For many farmers, the only dependable way of underpinning and building the value of their basic business – the family farm – is through ownership and control of the inputs, supply, processing and marketing of their farm products through a co-operative. This has been important for producers, particularly wholesale traders in perishable commodities such as fruit, fish and fresh milk or where prices or markets are volatile. The co-operative helps maintain farm profitability, adjusts production to demand, provides healthy competition for processors and helps farmers ride out adverse trading conditions in commodity markets.
By eliminating intermediaries from the economic cycle and providing a dependable vehicle for the distribution of produce to markets, co-operatives have given farmers a greater sense of security and confidence, especially in periods of gluts, economic downturn or drought and flood.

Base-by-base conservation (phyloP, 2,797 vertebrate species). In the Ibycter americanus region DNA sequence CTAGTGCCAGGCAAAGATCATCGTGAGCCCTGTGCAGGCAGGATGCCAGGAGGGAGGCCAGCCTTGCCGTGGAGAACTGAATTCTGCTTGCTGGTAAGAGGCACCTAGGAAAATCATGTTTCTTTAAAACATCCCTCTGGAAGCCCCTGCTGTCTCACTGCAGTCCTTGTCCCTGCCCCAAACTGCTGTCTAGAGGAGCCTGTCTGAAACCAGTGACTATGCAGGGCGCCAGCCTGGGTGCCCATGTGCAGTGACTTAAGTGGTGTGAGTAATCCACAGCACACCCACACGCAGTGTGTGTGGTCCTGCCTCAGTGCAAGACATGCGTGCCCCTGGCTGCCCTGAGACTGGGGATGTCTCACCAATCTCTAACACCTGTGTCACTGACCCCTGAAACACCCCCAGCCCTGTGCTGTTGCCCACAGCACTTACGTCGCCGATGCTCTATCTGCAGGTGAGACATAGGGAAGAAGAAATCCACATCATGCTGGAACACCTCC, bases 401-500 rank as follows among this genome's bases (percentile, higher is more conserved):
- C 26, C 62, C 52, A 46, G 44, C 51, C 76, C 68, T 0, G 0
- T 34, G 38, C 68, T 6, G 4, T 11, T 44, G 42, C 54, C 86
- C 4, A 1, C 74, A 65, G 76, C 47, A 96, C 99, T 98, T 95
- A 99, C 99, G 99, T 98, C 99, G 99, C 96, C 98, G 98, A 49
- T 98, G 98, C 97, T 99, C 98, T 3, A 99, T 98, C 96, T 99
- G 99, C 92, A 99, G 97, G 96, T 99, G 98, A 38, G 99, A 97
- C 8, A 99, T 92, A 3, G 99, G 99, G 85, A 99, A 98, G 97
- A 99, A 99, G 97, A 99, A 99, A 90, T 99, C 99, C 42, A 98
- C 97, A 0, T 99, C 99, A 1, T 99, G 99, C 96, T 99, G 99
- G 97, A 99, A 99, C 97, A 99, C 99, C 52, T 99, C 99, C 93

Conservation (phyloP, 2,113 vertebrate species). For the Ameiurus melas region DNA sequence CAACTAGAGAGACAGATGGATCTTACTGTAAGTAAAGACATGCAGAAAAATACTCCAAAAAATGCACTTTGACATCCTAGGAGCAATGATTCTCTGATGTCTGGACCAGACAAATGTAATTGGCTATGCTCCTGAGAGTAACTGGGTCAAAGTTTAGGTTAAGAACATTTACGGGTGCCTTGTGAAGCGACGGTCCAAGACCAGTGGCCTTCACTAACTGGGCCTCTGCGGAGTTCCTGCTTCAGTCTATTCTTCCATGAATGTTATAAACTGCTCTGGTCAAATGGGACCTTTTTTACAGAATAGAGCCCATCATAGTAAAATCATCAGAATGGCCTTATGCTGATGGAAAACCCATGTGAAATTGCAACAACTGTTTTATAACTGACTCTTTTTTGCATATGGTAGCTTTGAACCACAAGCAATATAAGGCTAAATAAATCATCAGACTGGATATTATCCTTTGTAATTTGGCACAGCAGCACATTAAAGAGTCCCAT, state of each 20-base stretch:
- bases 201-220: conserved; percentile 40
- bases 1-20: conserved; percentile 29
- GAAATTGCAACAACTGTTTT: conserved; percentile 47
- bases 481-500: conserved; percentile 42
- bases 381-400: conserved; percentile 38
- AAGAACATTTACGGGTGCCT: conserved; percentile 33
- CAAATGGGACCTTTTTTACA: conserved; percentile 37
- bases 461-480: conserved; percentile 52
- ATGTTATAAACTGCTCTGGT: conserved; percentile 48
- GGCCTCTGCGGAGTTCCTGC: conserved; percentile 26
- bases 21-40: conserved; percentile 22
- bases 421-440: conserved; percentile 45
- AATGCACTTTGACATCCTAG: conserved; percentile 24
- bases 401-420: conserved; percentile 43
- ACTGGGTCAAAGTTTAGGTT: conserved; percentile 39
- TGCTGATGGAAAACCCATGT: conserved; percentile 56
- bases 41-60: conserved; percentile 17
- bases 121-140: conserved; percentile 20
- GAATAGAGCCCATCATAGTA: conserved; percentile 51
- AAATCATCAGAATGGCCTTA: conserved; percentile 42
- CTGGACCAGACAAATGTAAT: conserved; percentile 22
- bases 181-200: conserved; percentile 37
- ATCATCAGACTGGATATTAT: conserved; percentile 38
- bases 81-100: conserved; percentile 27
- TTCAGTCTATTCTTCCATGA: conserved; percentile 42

Co-ops also help farmers exercise quality control and to achieve crop variety and herd improvements, thereby enhancing productivity. Processing and manufacturing co-operatives enable farmers to add value to commodities through the supply chain, and to keep the benefits within the farming community.
Supply co-operatives help protect individual farmers against market forces as a ‘price-taker’. They positively influence post farm-gate prices by encouraging open markets so that other traders and processors compete for supplies and cannot set prices independently. In this way, co-ops deliver effective competition and keep markets functioning fairly.
Co-operatives provide a mechanism for small producers to hedge against risks associated with farming such as crop failure due to circumstances such as drought, fires and floods.